As a number of well-connected (and well-informed) tipsters and insiders recently predicted, the digit 4 will be skipped to ensure potential buyers in countries like China and Taiwan are not instantly put off by the fast-approaching handset.
ROG Phone 5 moniker was casually confirmed by the Taiwan-based company itself earlier today, and although no new info is provided on this highly anticipated device, there are actually not a lot of important questions left unanswered.The official Asus
Just like its predecessor, the ROG Phone 5 is widely expected to throw everything but the kitchen sink at Android power users in general and hardcore mobile gamers in particular, replacing 2020's state-of-the-art Snapdragon 865+ processor with a hot new Snapdragon 888 SoC and retaining the pretty much unrivaled 6,000mAh battery. The best smartphone chipset in the world will naturally be paired with the greatest memory options, capping off at 16GB RAM while accommodating up to 512 gigs of data internally.
Contrary to initial speculation, the next-gen beast is all but guaranteed to look an awful lot like its forerunners on the outside, with the same old bezels surrounding a silky smooth AMOLED screen that could grow from 6.59 to roughly 6.8 inches in diagonal. Around the back, however, the Asus ROG Phone 5 is tipped to add a small secondary display for notifications, alerts, and special gaming effects in lieu of an iconic RGB logo that served no real purpose other than draining the handset's monster battery.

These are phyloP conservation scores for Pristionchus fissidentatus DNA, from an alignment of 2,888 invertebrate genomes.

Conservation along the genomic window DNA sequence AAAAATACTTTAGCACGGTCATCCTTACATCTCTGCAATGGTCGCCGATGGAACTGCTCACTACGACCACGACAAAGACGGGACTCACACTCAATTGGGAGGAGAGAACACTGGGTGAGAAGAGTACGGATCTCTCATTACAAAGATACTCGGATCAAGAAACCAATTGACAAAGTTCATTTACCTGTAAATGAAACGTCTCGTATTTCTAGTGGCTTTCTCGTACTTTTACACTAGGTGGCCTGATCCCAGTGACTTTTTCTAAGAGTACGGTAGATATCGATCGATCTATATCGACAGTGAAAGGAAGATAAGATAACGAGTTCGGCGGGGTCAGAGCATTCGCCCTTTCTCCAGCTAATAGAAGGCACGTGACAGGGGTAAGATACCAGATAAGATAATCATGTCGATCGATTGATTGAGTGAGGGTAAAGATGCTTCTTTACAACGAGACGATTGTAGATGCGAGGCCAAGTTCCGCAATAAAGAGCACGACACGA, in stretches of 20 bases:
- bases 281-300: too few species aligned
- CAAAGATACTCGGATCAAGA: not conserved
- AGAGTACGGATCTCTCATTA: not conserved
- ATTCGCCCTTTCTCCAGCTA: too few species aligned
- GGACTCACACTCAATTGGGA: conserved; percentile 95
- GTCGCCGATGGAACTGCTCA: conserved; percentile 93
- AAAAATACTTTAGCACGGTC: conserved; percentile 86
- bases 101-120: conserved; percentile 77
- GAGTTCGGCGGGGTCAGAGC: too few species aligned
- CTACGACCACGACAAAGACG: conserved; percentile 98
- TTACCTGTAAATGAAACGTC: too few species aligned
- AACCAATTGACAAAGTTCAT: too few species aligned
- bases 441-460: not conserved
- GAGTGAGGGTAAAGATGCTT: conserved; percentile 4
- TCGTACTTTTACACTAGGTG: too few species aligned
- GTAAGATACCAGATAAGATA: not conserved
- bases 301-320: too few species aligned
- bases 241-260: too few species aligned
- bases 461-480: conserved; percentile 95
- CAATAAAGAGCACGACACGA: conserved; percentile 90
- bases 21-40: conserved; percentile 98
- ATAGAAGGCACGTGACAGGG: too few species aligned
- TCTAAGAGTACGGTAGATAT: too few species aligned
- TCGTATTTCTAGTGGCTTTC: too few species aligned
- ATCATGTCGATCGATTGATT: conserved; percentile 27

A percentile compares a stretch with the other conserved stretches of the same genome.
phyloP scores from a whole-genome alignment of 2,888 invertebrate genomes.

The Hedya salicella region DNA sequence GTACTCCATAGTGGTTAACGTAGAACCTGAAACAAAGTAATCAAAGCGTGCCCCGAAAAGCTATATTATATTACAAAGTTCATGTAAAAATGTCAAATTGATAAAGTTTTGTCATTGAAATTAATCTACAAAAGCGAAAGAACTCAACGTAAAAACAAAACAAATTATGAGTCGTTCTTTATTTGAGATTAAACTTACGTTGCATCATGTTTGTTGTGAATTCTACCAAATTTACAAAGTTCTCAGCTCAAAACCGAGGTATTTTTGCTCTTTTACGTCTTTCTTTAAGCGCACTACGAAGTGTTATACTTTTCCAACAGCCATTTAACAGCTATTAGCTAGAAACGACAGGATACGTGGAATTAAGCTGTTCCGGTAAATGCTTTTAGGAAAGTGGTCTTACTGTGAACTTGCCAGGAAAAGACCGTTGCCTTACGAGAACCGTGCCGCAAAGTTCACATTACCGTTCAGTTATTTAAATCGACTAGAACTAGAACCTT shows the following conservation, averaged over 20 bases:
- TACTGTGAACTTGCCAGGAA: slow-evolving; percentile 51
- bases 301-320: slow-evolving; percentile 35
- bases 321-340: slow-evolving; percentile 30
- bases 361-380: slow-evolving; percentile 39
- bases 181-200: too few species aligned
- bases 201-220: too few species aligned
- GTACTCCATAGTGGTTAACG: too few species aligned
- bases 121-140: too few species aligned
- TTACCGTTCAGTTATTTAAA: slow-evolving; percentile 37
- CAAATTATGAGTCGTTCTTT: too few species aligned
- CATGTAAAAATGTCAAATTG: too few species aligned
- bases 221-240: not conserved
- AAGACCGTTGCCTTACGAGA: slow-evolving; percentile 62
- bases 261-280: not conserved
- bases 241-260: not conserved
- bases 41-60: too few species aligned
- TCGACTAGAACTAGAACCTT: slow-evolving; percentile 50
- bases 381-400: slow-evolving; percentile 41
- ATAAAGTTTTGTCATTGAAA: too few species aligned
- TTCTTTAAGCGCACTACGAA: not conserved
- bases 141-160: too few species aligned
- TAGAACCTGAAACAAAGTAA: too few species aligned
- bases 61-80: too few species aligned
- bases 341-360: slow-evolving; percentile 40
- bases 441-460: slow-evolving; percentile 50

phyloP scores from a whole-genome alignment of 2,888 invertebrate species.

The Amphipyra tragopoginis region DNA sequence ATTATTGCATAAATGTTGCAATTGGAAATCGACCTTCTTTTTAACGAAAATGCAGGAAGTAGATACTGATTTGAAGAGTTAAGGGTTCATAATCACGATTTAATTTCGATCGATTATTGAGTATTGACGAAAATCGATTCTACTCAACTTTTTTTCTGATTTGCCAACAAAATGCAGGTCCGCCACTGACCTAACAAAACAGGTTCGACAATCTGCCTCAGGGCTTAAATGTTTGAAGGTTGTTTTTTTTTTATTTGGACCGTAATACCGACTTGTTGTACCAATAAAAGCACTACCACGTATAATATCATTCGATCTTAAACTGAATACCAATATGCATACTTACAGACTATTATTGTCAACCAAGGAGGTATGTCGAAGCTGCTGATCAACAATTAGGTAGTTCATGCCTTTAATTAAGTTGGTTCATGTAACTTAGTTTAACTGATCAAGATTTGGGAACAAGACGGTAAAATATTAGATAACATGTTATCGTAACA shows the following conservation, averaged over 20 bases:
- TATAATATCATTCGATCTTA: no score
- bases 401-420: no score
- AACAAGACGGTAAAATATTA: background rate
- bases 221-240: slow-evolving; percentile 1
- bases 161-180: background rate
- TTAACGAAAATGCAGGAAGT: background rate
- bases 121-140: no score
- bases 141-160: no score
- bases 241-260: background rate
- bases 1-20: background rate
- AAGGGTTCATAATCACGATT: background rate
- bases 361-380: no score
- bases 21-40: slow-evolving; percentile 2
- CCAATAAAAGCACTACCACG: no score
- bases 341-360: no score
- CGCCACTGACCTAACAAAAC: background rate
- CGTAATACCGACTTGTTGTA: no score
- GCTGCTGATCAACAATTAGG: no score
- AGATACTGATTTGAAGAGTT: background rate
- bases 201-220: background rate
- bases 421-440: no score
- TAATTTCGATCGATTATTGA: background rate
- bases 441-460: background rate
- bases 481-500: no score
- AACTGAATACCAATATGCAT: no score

Another solid upgrade will see the battery support blazing fast 65W charging technology instead of just 30-watt speeds, with the camera specifications essentially being the one major puzzle piece still up in the air. Well, that, the price point, and the release date, although if history is any indication, we should probably expect the ROG Phone 5 to cost no less than $1,000, hopefully with US 5G capabilities on deck.
Unlike the ROG Phone 3, which was unveiled in July last year, the Asus ROG Phone 5 is likely to see daylight as early as March 2021, at least in China.